Stories Behind The Buckeye State
Monday September 25th 2017

First War of 1812 Battle Site in Ohio

Your family may be planning to head to Cedar Point for a quick getaway this summer—thoughts of thrill rides and water slides filling your heads—but did you know, 199 years ago, a small group of citizens on the shore of Lake Erie tried to escape to Cedar Point for an entirely different reason?

A Brief Overview on the War of 1812

The year was 1812 and, though the United States had won its independence from Great Britain during the Revolutionary War, tensions were still running high. Their dealings with France—a country at war with The British Empire—provoked harsh trade sanctions by the British.

Undeterred, the Americans continued to press north in search of new territory—drawing Great Britain’s attention once more. With forces tied up in battlefronts on two continents, the British couldn’t afford to get their hands dirty. Yet. If they were going to stifle America’s ambition, they were going to need help.

Tecumseh by Benson J Lossing

Closer to home, another group brimmed with unrest over the northern land’s seizure: the Native Americans. Seeing the potential alliance as an opportunity, the British were quick to supply Shawnee leader, Tecumseh, and his raiders with enough weapons and provisions to drive back American settlers.

The United States would not overlook this offense. On July 18, 1812, President James Madison signed the declaration of war, passed by congress, into law.

The First Battle in Ohio

It took three months for the fight to reach Ohio soil.  On the evening of September 26, 1812, a group of four boats carrying supplies from the Portage River Stockade to Camp Avery was forced to stop for the night at Bull’s Island (now known as Johnson’s Island) due to heavy storms. The eighteen men made camp for the night and were abruptly awoken in the morning by a local father and son with alarming news. Their family farm had been attacked by Indians, and they had narrowly escaped—fleeing eight miles to Bull’s Island.

A small party of the men followed Mr. Valentine Ramsdall and his son back to the farm, counting forty-seven Indian warriors from their cover in the woods. Completely out numbered and poorly equipped, they had no choice but to return to camp and report their findings. The group decided to relocate to Cedar Point and send a messenger ahead to Camp Avery.

The Call for Help Arrives

After traveling some ten miles southeast from Cedar Point, the party’s messenger arrived at Fort Avery around 5:00 p.m. on September 29th. Commander Joshua T. Cotton rounded up sixty-four volunteers from his regiment, gave them time for a quick meal, and set off toward Cedar Point  just after dark. They reached the peninsula around four in the morning, meeting up with the men at the camp.

Ohio Militia Camp - via The Library of Congress

The Battle Begins

It was decided that the Ohio Militia would row across the bay at dawn, hide their boats in the reeds, and split their forces in such a way that they would drive the fleeing Indians straight into an ambush. However, when the intercepting party reached the Ramsdell’s farm, they found it completely abandoned. The Indians had slaughtered most of the Ramsdell’s livestock and left their fires burning. Surmising they couldn’t have gotten much of a head start, the party of militia men set out to track them down.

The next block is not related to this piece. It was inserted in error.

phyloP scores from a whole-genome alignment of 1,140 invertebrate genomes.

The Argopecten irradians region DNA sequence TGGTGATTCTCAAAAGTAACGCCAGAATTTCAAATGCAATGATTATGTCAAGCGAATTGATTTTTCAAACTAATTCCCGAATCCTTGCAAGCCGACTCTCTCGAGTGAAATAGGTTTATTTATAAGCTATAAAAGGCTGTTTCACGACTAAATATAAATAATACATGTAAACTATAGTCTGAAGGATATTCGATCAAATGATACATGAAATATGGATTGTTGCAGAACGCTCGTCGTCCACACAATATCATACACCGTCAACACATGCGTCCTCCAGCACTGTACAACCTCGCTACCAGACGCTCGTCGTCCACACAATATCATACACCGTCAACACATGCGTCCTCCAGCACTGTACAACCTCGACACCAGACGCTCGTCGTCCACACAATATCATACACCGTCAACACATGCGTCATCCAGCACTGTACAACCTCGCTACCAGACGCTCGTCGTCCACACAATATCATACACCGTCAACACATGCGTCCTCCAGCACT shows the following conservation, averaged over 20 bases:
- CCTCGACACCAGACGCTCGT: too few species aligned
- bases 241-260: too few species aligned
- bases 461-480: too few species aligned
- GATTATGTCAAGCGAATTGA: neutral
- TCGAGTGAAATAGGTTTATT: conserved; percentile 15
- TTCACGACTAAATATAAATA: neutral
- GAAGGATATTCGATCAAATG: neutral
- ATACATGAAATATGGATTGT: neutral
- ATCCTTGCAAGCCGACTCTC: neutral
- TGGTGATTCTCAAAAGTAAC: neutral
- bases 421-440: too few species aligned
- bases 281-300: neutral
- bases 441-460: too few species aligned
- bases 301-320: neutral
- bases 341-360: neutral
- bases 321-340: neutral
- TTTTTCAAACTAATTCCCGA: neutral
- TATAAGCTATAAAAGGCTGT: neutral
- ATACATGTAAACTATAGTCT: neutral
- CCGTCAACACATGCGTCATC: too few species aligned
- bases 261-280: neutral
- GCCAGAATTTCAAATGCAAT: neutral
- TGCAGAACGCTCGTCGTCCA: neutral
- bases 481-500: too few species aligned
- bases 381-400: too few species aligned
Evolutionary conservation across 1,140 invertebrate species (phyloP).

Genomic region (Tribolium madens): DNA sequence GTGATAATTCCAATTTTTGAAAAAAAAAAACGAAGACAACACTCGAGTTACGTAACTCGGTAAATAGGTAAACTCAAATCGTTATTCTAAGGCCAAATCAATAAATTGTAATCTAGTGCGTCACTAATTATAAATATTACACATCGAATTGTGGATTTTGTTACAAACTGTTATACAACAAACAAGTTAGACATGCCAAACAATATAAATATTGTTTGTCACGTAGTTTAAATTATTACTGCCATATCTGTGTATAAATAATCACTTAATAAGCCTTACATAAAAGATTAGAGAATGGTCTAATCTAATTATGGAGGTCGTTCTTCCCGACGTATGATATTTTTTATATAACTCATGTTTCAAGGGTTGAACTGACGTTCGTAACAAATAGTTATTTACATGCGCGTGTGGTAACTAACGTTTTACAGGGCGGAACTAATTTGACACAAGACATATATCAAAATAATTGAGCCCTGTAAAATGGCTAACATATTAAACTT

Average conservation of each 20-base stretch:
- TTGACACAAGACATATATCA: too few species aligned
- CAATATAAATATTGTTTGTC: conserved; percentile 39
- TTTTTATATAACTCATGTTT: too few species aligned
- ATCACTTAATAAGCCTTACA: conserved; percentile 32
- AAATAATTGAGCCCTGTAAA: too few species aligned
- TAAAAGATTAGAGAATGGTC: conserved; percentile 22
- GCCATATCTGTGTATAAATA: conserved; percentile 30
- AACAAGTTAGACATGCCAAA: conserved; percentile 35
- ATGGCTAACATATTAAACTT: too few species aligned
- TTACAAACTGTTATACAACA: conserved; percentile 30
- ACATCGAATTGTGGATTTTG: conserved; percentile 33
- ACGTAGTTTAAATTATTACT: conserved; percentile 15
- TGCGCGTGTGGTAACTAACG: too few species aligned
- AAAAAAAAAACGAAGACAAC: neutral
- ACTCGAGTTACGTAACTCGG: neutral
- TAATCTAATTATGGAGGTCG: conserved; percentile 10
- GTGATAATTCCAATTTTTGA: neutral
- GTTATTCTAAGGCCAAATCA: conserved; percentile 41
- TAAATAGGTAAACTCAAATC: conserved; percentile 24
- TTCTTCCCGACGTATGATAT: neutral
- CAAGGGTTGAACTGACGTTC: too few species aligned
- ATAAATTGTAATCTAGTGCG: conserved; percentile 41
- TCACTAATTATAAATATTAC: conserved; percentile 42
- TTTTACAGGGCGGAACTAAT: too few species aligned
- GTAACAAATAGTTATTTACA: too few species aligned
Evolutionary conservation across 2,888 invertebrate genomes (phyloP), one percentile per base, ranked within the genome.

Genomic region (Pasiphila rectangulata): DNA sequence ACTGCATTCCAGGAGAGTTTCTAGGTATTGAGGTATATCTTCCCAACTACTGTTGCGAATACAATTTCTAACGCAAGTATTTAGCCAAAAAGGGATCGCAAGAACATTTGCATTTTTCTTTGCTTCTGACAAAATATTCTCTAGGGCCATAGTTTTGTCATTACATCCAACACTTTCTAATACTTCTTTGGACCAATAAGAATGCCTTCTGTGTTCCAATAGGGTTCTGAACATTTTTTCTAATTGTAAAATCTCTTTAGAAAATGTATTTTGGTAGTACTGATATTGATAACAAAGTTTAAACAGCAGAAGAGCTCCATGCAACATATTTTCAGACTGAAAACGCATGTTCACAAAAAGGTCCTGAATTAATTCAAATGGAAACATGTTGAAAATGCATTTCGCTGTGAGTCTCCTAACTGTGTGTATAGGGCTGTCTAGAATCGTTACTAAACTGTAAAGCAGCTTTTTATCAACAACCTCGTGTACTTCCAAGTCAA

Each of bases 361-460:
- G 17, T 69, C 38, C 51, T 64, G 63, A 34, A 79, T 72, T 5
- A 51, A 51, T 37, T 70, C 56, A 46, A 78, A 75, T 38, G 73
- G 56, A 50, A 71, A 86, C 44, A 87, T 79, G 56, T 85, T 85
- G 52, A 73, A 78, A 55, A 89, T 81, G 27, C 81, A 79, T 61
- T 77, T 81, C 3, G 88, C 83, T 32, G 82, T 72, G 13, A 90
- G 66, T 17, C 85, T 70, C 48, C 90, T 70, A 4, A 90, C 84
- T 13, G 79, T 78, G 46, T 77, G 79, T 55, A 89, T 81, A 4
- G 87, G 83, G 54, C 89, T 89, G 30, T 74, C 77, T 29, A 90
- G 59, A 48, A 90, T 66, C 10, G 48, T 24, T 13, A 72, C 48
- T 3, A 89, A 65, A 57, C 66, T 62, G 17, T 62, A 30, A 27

For roughly the next twenty-four hours, pockets of fighting broke out between splintered groups of both the Indians and the Ohio Militia along the Marblehead coast.

Retreat Turns Sour

Commander Cotton’s brigade, fallen into the thick of battle, planned a hasty retreat to Cedar Point to regroup. They fought hard and pushed through opposing war parties to get back to Lake Erie’s shore; unfortunately, when they arrived, they found their boats—thought to be expertly hidden—sabotaged beyond repair.

Left with no means of escape, they found a nearby log cabin and used it as a makeshift fort to hold off enemy attacks. They remained there until the first of October, when reinforcements arrived.

The first battle in Ohio during the War of 1812 ended in a draw. Both sides suffered casualties and no ground was lost or won. It wouldn’t be the last fight the area would see during the war, though. As tensions continued to climb, another, more famous, conflict would occur nearly a year later: the Battle of Lake Erie.

See It For Yourself:

The Ohio Historical Marker is close to Johnson’s Island, not far from the Marblehead Lighthouse. You’ll find a small park on the south side of County Road 135 with half a dozen or so parking spaces. There are several other historical markers in the area and of quite a few interesting sights to be seen.

Sources:
Wikipedia– “War of 1812
Wikipedia – “Tecumseh
Remarkable Ohio – “Marker #1-62 First Battle Site
Official War of 1812 Bicentennial Website – “History of the War of 1812
USGenWeb Archives – “Writings of S.J. Kelly
North American Forts – “Ohio Fort List
Anecestory.Com – “Ohio Cotton Message Board
Firstregiment.com – “The Lake Erie Ledger” Newsletter, October 2009, Volume 22 Issue 3

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